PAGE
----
Read the Irish Heart Foundation's Are you ready to lose weight? leaflet.
Tips for being more active
- Choose an activity you enjoy.
- Get active with a friend.
- Set yourself a goal which is achievable, for example a walk during lunch three times a week.
- Listen to your body and stop exercising if you feel unwell, have pain or feel dizzy.
- Consult your doctor before exercising if you are unsure or have a health problem.
- Prevent or manage diabetes
You can prevent or manage diabetes by following a healthy diet low in fat and rich in fruit & vegetables, being more physically active, controlling your weight and managing your blood pressure.
Manage your stress
The link between stress and stroke is complex and not fully understood. If you feel stressed, your blood will produce more hormones. Although useful in small amounts, over time too many of these hormones can damage your blood vessels and may lead to high blood pressure. When life becomes pressurised, you are also more like likely to smoke more cigarettes, drink more caffeine, drink too much alcohol and be less physically active. All of these increase your risk of stroke.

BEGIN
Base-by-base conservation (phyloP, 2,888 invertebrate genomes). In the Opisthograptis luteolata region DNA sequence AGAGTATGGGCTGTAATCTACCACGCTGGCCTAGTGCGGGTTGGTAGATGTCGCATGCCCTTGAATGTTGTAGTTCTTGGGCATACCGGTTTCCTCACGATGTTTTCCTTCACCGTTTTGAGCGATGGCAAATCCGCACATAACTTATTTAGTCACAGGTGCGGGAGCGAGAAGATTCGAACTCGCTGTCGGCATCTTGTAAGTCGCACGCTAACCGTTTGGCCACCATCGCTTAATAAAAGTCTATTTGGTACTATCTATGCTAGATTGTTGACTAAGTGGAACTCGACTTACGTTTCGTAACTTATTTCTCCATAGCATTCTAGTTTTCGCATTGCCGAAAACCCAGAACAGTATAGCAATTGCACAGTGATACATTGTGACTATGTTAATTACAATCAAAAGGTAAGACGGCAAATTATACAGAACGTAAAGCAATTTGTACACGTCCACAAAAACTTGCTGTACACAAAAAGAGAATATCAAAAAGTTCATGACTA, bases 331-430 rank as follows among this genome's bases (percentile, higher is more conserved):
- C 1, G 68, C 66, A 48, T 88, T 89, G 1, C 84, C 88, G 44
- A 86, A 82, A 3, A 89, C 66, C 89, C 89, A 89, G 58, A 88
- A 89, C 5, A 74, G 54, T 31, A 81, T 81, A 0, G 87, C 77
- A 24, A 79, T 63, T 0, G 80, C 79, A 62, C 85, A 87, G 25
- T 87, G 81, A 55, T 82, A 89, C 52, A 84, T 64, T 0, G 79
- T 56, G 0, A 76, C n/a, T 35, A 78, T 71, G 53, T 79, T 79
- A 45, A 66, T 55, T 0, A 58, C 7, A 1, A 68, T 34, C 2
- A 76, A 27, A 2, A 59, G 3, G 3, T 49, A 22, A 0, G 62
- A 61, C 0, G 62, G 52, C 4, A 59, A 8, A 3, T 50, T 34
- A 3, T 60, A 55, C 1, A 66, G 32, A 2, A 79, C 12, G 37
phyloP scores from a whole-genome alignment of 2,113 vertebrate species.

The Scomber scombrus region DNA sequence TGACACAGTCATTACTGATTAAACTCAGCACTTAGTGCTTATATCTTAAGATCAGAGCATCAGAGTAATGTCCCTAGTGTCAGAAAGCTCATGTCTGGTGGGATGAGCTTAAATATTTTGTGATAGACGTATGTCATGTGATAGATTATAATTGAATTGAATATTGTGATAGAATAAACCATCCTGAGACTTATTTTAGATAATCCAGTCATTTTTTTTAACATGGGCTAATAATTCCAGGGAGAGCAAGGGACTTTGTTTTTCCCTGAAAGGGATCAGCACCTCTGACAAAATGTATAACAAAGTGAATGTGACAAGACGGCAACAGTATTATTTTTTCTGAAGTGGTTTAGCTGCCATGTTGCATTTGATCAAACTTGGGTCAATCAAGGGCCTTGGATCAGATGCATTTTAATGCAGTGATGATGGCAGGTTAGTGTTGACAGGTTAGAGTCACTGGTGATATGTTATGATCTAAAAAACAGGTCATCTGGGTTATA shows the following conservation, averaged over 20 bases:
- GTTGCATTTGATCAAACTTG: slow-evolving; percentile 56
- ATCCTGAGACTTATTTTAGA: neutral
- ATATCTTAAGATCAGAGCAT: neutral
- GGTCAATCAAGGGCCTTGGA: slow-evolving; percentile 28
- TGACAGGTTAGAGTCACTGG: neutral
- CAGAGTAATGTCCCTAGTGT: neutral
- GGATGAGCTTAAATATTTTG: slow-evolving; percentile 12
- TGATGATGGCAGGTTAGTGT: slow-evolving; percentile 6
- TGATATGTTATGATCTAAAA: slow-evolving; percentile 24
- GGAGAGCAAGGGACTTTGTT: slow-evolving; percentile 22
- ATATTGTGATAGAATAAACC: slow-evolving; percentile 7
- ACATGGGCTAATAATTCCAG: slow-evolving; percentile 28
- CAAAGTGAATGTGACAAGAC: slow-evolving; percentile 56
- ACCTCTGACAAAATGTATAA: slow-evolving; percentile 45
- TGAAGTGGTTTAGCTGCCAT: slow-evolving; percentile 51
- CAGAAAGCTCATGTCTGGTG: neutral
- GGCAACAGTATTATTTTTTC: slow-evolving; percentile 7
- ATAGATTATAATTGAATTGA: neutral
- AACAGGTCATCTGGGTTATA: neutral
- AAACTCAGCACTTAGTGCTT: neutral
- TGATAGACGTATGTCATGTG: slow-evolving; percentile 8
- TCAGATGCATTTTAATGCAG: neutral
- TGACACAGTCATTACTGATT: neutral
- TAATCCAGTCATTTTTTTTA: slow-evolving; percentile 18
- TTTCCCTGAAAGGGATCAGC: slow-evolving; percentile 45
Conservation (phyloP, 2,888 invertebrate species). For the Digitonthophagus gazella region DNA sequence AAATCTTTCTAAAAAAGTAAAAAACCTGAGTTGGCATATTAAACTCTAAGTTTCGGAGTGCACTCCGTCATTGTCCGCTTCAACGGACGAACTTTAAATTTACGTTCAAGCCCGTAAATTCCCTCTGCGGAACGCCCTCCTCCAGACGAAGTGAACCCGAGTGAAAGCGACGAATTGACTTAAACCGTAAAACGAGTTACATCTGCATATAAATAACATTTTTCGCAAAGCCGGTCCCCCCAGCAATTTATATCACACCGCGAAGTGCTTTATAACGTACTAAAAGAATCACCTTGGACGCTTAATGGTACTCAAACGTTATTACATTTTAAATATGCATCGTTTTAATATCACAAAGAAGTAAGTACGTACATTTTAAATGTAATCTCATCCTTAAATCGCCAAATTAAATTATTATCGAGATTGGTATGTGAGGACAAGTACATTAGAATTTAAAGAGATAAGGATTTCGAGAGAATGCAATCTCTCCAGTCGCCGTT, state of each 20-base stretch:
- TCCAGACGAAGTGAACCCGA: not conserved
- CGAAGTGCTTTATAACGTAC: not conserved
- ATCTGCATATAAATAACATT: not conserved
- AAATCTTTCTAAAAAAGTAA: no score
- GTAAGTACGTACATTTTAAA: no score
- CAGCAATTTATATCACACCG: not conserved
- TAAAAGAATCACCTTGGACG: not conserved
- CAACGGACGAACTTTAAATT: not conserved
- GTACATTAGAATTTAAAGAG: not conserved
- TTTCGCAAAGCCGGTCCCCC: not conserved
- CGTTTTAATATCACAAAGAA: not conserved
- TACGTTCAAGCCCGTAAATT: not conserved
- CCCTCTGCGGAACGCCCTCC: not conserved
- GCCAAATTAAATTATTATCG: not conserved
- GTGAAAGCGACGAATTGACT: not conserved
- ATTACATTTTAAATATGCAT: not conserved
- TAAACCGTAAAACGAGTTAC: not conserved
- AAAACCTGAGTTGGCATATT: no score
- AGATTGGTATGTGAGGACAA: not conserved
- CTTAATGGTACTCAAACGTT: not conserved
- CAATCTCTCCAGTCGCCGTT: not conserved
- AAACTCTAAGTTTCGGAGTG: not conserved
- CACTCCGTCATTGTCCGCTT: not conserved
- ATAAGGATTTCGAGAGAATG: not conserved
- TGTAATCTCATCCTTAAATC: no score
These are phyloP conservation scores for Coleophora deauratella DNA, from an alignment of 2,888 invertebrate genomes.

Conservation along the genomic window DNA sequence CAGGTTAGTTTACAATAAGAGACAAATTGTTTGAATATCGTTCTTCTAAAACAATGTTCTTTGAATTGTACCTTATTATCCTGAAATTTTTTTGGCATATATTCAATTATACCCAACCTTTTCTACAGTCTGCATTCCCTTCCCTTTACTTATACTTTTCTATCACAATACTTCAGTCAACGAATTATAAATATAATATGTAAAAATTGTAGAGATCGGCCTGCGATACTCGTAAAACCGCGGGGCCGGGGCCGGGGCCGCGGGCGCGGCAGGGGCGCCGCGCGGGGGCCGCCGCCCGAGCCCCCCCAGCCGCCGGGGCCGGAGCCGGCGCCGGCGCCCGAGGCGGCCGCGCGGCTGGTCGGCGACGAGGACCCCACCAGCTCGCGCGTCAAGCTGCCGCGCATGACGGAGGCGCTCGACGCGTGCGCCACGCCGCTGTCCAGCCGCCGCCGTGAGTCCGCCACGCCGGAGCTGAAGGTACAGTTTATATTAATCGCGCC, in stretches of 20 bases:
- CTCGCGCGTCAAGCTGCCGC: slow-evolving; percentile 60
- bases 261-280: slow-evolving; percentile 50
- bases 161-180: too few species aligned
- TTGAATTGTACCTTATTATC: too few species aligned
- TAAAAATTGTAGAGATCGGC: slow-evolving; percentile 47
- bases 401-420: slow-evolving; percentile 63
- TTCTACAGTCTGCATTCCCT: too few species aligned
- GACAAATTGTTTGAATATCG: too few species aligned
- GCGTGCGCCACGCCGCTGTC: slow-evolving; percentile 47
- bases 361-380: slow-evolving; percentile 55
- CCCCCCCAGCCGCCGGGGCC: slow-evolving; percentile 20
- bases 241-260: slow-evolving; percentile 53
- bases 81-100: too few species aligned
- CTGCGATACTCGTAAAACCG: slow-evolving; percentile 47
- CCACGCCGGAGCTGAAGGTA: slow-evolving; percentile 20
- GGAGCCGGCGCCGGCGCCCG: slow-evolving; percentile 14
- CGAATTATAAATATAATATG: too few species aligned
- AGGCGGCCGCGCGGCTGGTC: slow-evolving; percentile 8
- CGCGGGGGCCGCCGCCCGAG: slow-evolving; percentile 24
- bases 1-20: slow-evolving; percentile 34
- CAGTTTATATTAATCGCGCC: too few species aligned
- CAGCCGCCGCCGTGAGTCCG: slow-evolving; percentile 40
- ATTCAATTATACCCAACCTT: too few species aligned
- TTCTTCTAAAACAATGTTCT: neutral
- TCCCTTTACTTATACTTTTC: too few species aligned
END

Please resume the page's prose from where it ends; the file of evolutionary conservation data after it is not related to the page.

Types of stress
Many life events such as moving house, changing jobs, losing a job, family problems and bereavement can cause stress. Daily hassles such as being stuck in traffic, deadlines or arguments can also cause stress. Identify what makes you stressed and learn to manage them as best you can or talk to a professional.
- Work off stress by being more physically active.
- Talk to someone you really trust.
- Learn to accept what you cannot change.
- Get enough sleep and rest to recharge your batteries.
- Take one thing at time.
- Agree with somebody. Life doesn’t have to be a constant battleground.
- Manage your time better.
- Plan ahead and learn to say ‘no’.
- Take up a hobby.
- Eat a variety of foods.
- Learn to relax. Try going to the cinema, listening to music or reading.
Regular physical activity helps lower blood pressure, keeps cholesterol at a healthy level, prevents blood clotting, maintains a healthy weight and controls blood sugar levels.